Central banks have been more active in providing liquidity support for key markets throughout the recent financial market turbulence because well-functioning markets are important for the conduct of monetary policy and the efficient operation of the economy, Bank of Canada Governor Mark Carney said today in a speech to the New York Association for Business Economics.

Governor Carney spoke of the principles that central banks should follow to support liquidity in markets. These include limited, selective intervention and the promotion of the sound supervision of liquidity-risk management – principles to which the Bank of Canada has adhered in its provision of liquidity support.

By following the principles, central banks can maximize the effectiveness of their interventions and minimize the risk of moral hazard – that the interventions might encourage behaviour that would increase the likelihood or severity of a future crisis.

To determine whether actions to support market liquidity are appropriate, the Governor said, a central bank "should ask itself four questions: First, is the impairment of the market temporary or permanent? Second, will the instruments at its disposal be effective? Third, what net benefits could come from intervention? Fourth, what are the likely costs?"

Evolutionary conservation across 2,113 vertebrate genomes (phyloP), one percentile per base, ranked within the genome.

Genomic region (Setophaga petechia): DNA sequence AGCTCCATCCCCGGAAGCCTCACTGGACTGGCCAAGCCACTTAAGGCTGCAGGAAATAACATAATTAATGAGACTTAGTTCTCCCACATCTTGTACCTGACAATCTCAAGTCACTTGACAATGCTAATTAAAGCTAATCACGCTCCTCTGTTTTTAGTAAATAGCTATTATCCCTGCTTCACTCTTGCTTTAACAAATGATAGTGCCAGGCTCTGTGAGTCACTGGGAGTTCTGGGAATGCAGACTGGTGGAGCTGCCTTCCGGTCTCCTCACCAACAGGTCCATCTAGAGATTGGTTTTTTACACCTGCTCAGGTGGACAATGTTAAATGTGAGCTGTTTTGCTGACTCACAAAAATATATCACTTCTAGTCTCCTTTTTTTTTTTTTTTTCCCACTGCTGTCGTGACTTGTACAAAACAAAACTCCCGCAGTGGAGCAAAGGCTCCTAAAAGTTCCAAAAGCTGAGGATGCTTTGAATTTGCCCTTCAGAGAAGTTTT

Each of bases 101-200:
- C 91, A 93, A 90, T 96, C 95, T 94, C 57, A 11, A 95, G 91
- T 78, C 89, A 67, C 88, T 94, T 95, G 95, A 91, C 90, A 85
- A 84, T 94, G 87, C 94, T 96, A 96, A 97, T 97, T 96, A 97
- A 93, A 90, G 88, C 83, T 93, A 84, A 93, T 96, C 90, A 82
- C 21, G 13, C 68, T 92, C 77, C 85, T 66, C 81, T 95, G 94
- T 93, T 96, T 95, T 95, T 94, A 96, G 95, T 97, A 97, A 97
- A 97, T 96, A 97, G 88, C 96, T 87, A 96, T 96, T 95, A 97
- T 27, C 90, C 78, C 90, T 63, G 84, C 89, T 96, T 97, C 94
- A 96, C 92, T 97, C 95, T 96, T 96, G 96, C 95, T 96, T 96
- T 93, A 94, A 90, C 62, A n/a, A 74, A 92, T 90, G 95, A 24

The events of last summer have challenged the belief that central banks could adequately support markets by allocating liquidity through commercial banks, or by altering liquidity in payments systems, noted Governor Carney. The financial system will be more stable, and the effects of monetary policy actions more predictable, if the central bank directly supports liquidity in markets when appropriate.

"Central banks and other authorities should be as concerned about the distortions and inefficiencies created by overly easy financing conditions, rapid credit growth, and excess confidence about future market liquidity as those created by a lack of liquidity," the Governor added. He suggested that policy-makers consider the promotion of macro-prudential regulations that could serve to restrain pro-cyclical credit creation among banks and market makers.